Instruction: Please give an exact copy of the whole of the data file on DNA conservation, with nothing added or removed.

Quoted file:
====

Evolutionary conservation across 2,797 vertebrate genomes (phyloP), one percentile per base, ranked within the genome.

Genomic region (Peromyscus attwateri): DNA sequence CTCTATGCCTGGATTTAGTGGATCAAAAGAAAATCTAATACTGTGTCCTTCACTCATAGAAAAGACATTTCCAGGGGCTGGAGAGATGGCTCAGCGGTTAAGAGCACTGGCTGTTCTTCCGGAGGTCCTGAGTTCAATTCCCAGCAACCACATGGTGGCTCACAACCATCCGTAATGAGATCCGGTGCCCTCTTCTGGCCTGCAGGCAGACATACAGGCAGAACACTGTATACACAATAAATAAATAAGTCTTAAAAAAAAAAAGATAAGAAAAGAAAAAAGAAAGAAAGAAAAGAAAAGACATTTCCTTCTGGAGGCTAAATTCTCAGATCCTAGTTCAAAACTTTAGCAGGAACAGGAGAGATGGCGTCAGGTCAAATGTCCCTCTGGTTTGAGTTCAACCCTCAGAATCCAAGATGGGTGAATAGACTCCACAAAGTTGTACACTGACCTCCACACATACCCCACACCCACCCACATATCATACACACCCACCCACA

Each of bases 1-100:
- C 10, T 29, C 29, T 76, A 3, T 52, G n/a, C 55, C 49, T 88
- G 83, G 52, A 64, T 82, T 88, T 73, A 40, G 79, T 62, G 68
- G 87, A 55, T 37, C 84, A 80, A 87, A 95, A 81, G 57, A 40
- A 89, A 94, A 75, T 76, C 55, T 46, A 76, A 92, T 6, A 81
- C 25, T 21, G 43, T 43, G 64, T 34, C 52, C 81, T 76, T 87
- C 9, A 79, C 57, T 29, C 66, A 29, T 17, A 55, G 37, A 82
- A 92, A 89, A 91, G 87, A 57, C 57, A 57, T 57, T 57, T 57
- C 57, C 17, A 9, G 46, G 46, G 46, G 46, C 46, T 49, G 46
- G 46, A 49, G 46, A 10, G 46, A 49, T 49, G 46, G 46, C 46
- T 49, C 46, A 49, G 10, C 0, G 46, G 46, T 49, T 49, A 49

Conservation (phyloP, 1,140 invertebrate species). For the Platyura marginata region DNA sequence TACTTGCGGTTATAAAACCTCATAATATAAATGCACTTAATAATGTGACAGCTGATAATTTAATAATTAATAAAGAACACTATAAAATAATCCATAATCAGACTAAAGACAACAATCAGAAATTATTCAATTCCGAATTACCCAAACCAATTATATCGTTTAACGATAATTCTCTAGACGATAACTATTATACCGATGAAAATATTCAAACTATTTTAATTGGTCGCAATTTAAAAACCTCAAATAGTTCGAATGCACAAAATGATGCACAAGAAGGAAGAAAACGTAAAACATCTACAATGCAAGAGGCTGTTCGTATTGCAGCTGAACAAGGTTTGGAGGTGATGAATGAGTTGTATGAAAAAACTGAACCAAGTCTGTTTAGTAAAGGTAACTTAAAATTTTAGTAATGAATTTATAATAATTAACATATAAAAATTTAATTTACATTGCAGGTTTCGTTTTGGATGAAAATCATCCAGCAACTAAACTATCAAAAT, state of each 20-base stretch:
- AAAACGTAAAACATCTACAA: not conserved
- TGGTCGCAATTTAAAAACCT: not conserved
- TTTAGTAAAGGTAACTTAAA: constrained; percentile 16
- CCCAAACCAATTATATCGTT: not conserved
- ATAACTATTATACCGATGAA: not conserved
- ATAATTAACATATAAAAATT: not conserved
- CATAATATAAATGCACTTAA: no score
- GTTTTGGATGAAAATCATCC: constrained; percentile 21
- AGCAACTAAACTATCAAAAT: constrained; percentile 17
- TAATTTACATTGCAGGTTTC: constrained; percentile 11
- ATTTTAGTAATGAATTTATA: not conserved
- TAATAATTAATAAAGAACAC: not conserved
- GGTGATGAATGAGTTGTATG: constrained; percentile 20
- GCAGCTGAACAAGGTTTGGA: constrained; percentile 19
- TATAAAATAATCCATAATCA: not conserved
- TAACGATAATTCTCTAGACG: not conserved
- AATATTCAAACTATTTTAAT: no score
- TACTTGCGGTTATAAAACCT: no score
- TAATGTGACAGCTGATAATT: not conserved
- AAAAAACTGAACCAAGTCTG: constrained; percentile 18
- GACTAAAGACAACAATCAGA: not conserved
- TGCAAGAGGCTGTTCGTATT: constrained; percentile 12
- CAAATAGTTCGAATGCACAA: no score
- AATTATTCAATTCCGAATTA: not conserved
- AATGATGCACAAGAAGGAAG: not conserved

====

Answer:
Evolutionary conservation across 2,797 vertebrate genomes (phyloP), one percentile per base, ranked within the genome.

Genomic region (Peromyscus attwateri): DNA sequence CTCTATGCCTGGATTTAGTGGATCAAAAGAAAATCTAATACTGTGTCCTTCACTCATAGAAAAGACATTTCCAGGGGCTGGAGAGATGGCTCAGCGGTTAAGAGCACTGGCTGTTCTTCCGGAGGTCCTGAGTTCAATTCCCAGCAACCACATGGTGGCTCACAACCATCCGTAATGAGATCCGGTGCCCTCTTCTGGCCTGCAGGCAGACATACAGGCAGAACACTGTATACACAATAAATAAATAAGTCTTAAAAAAAAAAAGATAAGAAAAGAAAAAAGAAAGAAAGAAAAGAAAAGACATTTCCTTCTGGAGGCTAAATTCTCAGATCCTAGTTCAAAACTTTAGCAGGAACAGGAGAGATGGCGTCAGGTCAAATGTCCCTCTGGTTTGAGTTCAACCCTCAGAATCCAAGATGGGTGAATAGACTCCACAAAGTTGTACACTGACCTCCACACATACCCCACACCCACCCACATATCATACACACCCACCCACA

Each of bases 1-100:
- C 10, T 29, C 29, T 76, A 3, T 52, G n/a, C 55, C 49, T 88
- G 83, G 52, A 64, T 82, T 88, T 73, A 40, G 79, T 62, G 68
- G 87, A 55, T 37, C 84, A 80, A 87, A 95, A 81, G 57, A 40
- A 89, A 94, A 75, T 76, C 55, T 46, A 76, A 92, T 6, A 81
- C 25, T 21, G 43, T 43, G 64, T 34, C 52, C 81, T 76, T 87
- C 9, A 79, C 57, T 29, C 66, A 29, T 17, A 55, G 37, A 82
- A 92, A 89, A 91, G 87, A 57, C 57, A 57, T 57, T 57, T 57
- C 57, C 17, A 9, G 46, G 46, G 46, G 46, C 46, T 49, G 46
- G 46, A 49, G 46, A 10, G 46, A 49, T 49, G 46, G 46, C 46
- T 49, C 46, A 49, G 10, C 0, G 46, G 46, T 49, T 49, A 49

Conservation (phyloP, 1,140 invertebrate species). For the Platyura marginata region DNA sequence TACTTGCGGTTATAAAACCTCATAATATAAATGCACTTAATAATGTGACAGCTGATAATTTAATAATTAATAAAGAACACTATAAAATAATCCATAATCAGACTAAAGACAACAATCAGAAATTATTCAATTCCGAATTACCCAAACCAATTATATCGTTTAACGATAATTCTCTAGACGATAACTATTATACCGATGAAAATATTCAAACTATTTTAATTGGTCGCAATTTAAAAACCTCAAATAGTTCGAATGCACAAAATGATGCACAAGAAGGAAGAAAACGTAAAACATCTACAATGCAAGAGGCTGTTCGTATTGCAGCTGAACAAGGTTTGGAGGTGATGAATGAGTTGTATGAAAAAACTGAACCAAGTCTGTTTAGTAAAGGTAACTTAAAATTTTAGTAATGAATTTATAATAATTAACATATAAAAATTTAATTTACATTGCAGGTTTCGTTTTGGATGAAAATCATCCAGCAACTAAACTATCAAAAT, state of each 20-base stretch:
- AAAACGTAAAACATCTACAA: not conserved
- TGGTCGCAATTTAAAAACCT: not conserved
- TTTAGTAAAGGTAACTTAAA: constrained; percentile 16
- CCCAAACCAATTATATCGTT: not conserved
- ATAACTATTATACCGATGAA: not conserved
- ATAATTAACATATAAAAATT: not conserved
- CATAATATAAATGCACTTAA: no score
- GTTTTGGATGAAAATCATCC: constrained; percentile 21
- AGCAACTAAACTATCAAAAT: constrained; percentile 17
- TAATTTACATTGCAGGTTTC: constrained; percentile 11
- ATTTTAGTAATGAATTTATA: not conserved
- TAATAATTAATAAAGAACAC: not conserved
- GGTGATGAATGAGTTGTATG: constrained; percentile 20
- GCAGCTGAACAAGGTTTGGA: constrained; percentile 19
- TATAAAATAATCCATAATCA: not conserved
- TAACGATAATTCTCTAGACG: not conserved
- AATATTCAAACTATTTTAAT: no score
- TACTTGCGGTTATAAAACCT: no score
- TAATGTGACAGCTGATAATT: not conserved
- AAAAAACTGAACCAAGTCTG: constrained; percentile 18
- GACTAAAGACAACAATCAGA: not conserved
- TGCAAGAGGCTGTTCGTATT: constrained; percentile 12
- CAAATAGTTCGAATGCACAA: no score
- AATTATTCAATTCCGAATTA: not conserved
- AATGATGCACAAGAAGGAAG: not conserved